Grandparents applying for contact time or interaction under the Parenting and Support Act do not need to ask for leave. Grandparents applying for contact under the Divorce Act must ask for leave.

A decision about dividing a child’s time with multiple caregivers is complicated and you should have legal advice to help you decide how to present your case to the court, and to understand what things a court will look at when deciding what is best for your grandchild.  

Yes, you can start your own application for decision-making responsibility, contact or interaction with your grandchildren. Depending on your situation, you may also apply to be added as a third party to the parents’ ongoing court matter, or ask the court to have your case be heard at the same time as another case about the same children. For example, if the parents are involved with a child protection matter in court, you may apply to be made a party to that matter, so that you become involved in that process. You should speak to a lawyer for advice if this is your situation as these cases can become complicated.

You can apply to change, or ‘vary,’ your court order if there has been a material change in circumstances.

A material change in circumstances, means that something important has changed in your situation, or the other parties’ or children’s situations, since your last order was made. You may wish to ask the court to update your order as a result of this change. The change needs to be material, and not just a minor change, and must be a change that was not known at the time when the last order was made.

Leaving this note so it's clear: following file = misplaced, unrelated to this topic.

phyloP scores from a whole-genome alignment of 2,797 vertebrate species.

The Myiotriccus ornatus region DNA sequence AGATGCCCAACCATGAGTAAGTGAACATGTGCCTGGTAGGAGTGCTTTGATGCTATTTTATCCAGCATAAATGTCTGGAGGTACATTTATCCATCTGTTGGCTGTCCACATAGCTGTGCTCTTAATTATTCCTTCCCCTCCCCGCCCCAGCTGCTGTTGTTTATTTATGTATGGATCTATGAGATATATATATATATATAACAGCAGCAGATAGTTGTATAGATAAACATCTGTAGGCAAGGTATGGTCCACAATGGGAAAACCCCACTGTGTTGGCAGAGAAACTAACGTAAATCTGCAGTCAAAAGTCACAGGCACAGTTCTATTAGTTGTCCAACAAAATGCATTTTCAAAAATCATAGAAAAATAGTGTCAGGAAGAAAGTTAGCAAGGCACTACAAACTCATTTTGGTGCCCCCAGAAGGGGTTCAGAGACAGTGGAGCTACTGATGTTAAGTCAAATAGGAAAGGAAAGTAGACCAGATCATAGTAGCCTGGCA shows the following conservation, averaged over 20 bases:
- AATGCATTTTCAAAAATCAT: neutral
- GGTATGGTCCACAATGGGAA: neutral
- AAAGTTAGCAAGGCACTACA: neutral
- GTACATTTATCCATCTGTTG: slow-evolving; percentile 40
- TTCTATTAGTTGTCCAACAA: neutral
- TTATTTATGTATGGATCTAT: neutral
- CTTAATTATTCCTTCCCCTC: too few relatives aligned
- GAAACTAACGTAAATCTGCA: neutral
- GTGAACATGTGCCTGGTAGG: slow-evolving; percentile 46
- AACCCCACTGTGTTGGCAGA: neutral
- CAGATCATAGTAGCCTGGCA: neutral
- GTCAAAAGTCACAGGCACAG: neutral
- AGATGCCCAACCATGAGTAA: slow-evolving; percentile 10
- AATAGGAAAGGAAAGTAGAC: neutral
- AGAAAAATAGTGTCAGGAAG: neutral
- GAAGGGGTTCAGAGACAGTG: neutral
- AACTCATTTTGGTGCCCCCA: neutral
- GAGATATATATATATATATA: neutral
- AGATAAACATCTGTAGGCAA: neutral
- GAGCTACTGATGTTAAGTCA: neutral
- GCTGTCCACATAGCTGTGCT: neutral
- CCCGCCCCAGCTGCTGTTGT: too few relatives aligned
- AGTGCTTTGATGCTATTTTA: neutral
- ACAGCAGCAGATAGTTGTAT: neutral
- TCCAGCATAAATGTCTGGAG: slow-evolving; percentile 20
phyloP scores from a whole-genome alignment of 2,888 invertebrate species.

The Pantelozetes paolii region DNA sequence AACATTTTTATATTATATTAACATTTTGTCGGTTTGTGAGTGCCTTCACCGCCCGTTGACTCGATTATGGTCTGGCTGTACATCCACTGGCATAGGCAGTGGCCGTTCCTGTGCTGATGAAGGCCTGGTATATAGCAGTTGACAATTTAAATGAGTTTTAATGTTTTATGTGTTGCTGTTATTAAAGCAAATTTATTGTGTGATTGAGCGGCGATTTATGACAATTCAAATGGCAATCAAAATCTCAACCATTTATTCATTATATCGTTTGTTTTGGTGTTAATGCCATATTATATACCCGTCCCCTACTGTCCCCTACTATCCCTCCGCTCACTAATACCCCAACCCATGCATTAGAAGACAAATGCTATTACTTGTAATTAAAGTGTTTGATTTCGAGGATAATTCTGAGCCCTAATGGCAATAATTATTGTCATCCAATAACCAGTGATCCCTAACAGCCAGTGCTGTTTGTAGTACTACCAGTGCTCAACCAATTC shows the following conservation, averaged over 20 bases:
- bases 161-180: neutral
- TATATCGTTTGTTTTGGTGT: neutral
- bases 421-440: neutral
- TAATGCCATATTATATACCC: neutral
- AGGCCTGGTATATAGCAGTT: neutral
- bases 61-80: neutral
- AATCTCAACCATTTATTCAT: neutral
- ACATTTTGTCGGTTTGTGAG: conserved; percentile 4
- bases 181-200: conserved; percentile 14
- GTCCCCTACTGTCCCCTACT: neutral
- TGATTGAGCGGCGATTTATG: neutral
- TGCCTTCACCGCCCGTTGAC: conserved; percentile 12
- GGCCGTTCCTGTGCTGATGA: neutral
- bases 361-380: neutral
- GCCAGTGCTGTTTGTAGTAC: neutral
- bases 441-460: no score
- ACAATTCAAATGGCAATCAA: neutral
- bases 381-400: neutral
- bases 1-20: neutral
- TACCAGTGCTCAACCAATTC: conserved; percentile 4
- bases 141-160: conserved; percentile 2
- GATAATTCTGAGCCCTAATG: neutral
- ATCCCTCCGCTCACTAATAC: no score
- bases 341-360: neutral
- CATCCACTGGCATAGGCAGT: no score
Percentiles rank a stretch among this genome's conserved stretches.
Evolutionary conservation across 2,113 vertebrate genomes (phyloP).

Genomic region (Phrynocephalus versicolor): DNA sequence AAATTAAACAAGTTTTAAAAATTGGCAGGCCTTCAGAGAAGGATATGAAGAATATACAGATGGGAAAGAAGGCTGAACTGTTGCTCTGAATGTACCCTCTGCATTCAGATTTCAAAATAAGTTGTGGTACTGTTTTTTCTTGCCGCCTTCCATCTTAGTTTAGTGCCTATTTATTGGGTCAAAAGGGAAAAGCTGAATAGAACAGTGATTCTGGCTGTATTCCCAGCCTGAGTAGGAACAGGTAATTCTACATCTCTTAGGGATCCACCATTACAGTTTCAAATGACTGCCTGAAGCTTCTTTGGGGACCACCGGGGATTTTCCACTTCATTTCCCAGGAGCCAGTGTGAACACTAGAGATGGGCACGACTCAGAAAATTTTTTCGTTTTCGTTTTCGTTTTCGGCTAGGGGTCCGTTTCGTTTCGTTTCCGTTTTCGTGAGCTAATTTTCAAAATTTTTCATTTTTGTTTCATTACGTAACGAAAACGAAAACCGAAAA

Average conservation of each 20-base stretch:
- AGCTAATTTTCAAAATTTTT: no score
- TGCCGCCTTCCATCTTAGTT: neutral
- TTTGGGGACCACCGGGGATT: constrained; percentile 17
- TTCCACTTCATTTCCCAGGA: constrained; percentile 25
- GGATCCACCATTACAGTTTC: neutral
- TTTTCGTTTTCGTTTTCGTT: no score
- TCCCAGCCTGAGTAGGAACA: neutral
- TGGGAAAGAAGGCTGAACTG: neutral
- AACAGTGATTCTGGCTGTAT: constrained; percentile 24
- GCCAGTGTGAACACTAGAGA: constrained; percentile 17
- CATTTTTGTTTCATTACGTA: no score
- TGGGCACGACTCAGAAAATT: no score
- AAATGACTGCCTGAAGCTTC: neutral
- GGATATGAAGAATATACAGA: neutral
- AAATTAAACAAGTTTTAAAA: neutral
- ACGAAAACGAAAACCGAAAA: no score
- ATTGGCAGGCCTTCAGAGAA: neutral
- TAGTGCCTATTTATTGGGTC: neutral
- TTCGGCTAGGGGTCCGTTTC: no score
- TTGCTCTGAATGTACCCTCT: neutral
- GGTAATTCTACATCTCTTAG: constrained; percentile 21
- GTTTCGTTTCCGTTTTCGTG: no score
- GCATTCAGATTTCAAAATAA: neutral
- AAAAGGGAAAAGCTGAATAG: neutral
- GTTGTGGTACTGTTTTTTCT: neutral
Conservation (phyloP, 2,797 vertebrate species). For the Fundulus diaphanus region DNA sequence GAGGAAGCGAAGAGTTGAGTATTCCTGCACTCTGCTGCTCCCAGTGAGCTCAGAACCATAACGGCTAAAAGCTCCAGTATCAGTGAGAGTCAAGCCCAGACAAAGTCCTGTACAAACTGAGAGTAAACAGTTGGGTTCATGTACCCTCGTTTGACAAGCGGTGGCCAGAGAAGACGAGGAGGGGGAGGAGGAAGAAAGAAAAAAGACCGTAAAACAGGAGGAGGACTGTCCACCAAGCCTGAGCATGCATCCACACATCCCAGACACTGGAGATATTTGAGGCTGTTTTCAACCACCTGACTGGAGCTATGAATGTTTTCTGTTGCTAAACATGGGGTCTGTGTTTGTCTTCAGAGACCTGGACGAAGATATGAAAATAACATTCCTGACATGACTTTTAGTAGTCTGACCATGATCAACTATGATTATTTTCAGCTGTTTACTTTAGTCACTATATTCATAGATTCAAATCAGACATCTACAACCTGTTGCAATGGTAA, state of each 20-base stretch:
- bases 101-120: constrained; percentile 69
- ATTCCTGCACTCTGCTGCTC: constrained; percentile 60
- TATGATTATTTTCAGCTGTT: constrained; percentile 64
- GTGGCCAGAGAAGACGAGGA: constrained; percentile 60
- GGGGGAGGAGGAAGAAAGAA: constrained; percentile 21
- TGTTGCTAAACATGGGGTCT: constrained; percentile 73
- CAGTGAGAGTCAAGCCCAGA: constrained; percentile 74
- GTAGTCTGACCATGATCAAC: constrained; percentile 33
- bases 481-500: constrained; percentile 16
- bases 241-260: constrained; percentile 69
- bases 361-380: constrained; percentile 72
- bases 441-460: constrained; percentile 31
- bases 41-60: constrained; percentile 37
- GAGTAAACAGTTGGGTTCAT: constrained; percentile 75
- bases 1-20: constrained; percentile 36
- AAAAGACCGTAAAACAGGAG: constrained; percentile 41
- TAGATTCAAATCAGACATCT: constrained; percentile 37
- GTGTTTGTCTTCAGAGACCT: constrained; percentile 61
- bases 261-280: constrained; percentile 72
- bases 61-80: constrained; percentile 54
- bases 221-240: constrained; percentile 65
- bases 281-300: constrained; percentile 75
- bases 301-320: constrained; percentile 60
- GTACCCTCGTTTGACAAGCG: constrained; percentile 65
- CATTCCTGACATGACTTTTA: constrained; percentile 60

Generally, the same process applies for changing an order as for getting an order in the first place, except that you have to show that the material change in circumstances is the reason for your application. There may be other things to consider too. You should get legal advice.

There are different ways to get, or change, a court order.

You may wish to negotiate an agreement with the parents and have the terms of the agreement written down to make sure everyone is clear on the parenting arrangements. 

The court in your area may offer services to help parties negotiate an agreement. For example, by going to conciliation and having a trained court officer help the parties to reach an agreement and to prepare the order to confirm the agreement.

You may wish to hire a lawyer to help you negotiate and prepare the order.

You may also prepare the order yourselves if you feel confident that you can do this properly. Preparing court orders properly is not easy so you should get advice from a lawyer or have a lawyer review your draft documents to make sure that they are prepared properly.